Work-life balance also impacted teacher well-being. The shifting needs and demands from families left teachers “on-call” day and night, even while rumors abounded that teachers were not doing enough. One teacher said, “I don’t know how to create a healthy barrier in my life, like calls at 6 am and at 10 pm, I just answer them.” Another teacher said, “And because of technology needs we were getting contacted by the kids at all hours, the parents at all hours. And so it was really hard for us to turn off. And it's added to our stress levels because if I would get a kid asking me for help at 7 or 9 I was willing to help. After all, here I am getting some engagement.”
Teachers were also balancing the needs of their work-life with the needs of their families. Some were recording their lessons while their babies slept, others were teaching while multiple children were home. All teachers were worried about the pandemic and the health and well-being of their families. One participant said, “But it was a lot. It was a lot of change. And then on top of it all, as an educator was my own trauma of the pandemic. My personal thoughts on what's going on in my home and my feelings and trying to raise a teenager through the pandemic.”
As the pandemic progresses, teachers should receive support and education regarding work-life balance so that teacher burnout can be avoided. Roles and responsibilities should be clearly delineated and mentors and administrators should support teachers in asking, “How am I doing this week? What nonurgent extra tasks can I set aside?” And as a parent or a community member, we must offer teachers grace, flexibility, patience, understanding, and support all while advocating for greater resources to support teacher well-being and greater action to reduce underlying inequities experienced by their students.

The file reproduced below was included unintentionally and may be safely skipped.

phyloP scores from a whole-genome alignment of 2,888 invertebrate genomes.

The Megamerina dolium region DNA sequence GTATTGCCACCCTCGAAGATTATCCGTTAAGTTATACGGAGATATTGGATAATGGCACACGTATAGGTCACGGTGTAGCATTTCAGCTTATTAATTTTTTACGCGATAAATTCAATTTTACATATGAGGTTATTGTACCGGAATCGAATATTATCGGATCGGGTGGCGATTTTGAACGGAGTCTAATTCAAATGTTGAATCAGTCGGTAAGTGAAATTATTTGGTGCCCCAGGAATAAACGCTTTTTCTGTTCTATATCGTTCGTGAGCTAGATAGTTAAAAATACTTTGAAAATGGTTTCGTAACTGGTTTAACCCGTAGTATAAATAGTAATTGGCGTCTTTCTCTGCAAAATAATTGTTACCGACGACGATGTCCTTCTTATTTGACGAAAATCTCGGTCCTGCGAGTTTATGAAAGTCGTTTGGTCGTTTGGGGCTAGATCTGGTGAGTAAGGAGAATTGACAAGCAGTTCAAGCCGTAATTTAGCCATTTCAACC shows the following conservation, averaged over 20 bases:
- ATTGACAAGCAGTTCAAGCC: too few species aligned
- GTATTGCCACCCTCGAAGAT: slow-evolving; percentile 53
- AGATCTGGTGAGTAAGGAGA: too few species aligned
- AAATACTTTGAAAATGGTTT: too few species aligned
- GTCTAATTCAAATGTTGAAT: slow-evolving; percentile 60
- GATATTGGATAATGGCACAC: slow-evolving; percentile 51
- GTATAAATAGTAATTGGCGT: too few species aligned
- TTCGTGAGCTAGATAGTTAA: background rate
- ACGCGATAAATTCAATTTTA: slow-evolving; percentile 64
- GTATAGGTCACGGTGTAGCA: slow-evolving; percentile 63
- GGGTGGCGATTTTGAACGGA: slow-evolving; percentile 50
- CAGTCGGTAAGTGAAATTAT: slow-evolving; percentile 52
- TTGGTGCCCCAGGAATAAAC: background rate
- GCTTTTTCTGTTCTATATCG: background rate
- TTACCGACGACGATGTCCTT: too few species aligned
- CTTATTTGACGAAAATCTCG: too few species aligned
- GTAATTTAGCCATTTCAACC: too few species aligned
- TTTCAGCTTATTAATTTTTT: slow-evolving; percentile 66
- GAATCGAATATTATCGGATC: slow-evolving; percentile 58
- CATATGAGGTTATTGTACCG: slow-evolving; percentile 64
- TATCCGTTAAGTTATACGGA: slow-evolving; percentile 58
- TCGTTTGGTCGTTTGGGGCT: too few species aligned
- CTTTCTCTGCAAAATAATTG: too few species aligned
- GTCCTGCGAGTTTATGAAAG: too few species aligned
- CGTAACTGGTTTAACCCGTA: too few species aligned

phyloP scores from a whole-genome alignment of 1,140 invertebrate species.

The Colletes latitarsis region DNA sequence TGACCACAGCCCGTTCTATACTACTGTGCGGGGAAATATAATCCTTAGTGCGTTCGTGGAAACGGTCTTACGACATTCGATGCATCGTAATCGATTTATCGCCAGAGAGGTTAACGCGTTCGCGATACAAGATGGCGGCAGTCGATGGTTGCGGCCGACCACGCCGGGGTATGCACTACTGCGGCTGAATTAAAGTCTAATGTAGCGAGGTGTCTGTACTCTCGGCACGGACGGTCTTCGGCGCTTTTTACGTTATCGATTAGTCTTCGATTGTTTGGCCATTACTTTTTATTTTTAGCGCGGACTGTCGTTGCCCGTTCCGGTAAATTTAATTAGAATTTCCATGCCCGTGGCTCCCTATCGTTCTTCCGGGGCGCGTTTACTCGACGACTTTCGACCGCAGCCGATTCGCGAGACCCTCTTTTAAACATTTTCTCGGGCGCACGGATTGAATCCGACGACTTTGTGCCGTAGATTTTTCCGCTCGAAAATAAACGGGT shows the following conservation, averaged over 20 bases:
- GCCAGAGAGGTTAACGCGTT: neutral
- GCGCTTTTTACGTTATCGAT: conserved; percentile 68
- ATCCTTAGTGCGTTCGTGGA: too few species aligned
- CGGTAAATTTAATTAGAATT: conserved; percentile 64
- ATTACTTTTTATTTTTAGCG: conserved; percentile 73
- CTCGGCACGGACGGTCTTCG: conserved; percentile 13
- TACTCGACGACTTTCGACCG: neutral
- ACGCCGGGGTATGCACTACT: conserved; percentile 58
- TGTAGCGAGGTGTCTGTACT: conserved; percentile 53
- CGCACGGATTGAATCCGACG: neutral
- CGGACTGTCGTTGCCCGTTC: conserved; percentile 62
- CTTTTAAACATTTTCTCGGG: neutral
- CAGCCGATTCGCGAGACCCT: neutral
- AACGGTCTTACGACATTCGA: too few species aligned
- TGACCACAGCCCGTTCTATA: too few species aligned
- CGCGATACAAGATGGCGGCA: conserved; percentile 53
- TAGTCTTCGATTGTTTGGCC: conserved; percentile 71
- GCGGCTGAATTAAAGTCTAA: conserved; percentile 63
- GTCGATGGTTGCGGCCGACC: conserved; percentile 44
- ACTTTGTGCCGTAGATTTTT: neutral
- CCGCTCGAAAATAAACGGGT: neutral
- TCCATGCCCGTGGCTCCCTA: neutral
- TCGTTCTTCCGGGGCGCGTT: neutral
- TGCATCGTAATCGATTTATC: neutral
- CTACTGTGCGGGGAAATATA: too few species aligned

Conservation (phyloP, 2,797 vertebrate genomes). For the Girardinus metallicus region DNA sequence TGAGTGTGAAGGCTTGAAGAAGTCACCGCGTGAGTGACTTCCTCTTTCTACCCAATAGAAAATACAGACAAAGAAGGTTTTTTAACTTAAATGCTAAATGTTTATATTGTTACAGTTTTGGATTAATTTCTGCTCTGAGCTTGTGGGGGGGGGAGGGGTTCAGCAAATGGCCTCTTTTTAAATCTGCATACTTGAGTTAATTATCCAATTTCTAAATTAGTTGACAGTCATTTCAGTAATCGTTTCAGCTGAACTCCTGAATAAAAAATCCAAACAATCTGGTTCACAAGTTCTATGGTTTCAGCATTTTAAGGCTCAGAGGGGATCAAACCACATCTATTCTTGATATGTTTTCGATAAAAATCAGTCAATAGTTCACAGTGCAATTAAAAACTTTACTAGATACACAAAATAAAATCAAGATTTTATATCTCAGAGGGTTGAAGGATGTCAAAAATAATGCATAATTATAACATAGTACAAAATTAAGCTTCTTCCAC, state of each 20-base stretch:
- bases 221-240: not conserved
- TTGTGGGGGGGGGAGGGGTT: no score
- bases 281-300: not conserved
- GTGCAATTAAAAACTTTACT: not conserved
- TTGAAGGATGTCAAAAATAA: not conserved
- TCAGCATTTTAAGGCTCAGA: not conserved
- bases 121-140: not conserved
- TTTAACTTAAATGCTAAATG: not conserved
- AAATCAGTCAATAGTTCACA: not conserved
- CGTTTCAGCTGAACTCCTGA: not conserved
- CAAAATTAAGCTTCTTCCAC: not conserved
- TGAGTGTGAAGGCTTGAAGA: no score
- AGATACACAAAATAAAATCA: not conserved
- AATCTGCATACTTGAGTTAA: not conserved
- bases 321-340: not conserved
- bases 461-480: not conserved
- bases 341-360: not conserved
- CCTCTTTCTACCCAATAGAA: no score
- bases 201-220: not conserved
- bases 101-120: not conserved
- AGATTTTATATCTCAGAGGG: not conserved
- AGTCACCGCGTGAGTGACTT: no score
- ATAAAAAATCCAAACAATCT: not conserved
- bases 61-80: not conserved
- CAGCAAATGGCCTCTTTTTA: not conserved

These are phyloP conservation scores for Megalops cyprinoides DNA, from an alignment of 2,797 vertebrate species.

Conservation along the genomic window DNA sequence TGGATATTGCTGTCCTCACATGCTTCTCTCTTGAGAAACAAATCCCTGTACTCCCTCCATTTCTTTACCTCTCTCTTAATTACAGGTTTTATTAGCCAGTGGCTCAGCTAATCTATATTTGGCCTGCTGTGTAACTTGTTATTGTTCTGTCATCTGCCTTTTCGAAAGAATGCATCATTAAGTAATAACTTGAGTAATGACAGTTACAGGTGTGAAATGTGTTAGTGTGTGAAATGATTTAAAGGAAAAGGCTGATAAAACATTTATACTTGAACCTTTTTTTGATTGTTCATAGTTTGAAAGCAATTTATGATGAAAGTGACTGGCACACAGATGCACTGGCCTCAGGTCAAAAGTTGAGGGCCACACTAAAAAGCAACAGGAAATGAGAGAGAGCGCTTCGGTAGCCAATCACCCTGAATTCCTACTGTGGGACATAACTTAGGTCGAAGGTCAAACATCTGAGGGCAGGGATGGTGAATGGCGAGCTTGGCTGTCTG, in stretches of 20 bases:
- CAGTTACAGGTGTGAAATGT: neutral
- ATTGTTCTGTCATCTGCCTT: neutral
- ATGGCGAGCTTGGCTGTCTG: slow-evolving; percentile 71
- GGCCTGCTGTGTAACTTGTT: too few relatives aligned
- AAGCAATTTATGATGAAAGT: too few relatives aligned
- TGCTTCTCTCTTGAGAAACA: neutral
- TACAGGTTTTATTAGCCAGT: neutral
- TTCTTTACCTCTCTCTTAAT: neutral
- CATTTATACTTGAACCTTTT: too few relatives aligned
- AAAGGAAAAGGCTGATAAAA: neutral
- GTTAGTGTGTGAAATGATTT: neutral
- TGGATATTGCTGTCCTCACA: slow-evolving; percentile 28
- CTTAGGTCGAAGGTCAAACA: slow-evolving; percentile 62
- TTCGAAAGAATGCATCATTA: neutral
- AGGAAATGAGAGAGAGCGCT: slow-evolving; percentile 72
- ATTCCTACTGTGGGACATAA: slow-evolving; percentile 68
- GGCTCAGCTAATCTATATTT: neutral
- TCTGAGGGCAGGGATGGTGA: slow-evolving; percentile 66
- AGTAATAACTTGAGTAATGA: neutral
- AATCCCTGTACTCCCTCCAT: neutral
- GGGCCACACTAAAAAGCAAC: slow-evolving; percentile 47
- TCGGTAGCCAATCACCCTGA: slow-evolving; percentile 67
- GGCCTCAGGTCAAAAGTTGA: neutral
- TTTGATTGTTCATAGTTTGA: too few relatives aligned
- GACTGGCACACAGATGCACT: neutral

Note: This study was approved by the Institutional Review Board (IRB) at the University of California-San Diego.
Bintliff, A., Holtzman, C., Barron-Borden, B., Ko, E. A., Thong, V., Ardell, K. (2020). "It impacted me profoundly": Causes of decreased teacher wellbeing during the initial shifts to virtual teaching during the COVID-19 pandemic. Manuscript in preparation.
Borntrager, C., Caringi, J. C., van den Pol, R., Crosby, L., O'Connell, K., Trautman, A., & McDonald, M. (2012). Secondary traumatic stress in school personnel. Advances in School Mental Health Promotion, 5(1), 38–50. https://doi.org/10.1080/1754730X.2012.664862
CASEL Cares Initiative. (July 2020). Reunite, renew, and thrive: Social and emotional learning (SEL) roadmap for reopening. CASEL. schools. Reunite, Renew, and Thrive (CASEL)
Collie, R. & Martin, M. (2020). Teacher wellbeing during COVID-19. Teacher. https://www.teachermagazine.com.au/articles/teacher-wellbeing-during-covid-19
Lander, J. (2018). Helping teachers manage the weight of trauma: Understanding and mitigating the effects of secondary traumatic stress for educators. Usable Knowledge. Harvard Graduate School of Education. https://www.gse.harvard.edu/news/uk/18/09/helping-teachers-manage-weight-trauma
Walker, T. (2019). 'I didn't know it had a name': Secondary traumatic stress and educators. NEA News. 'I didn't know it had a name': Secondary traumatic stress and educators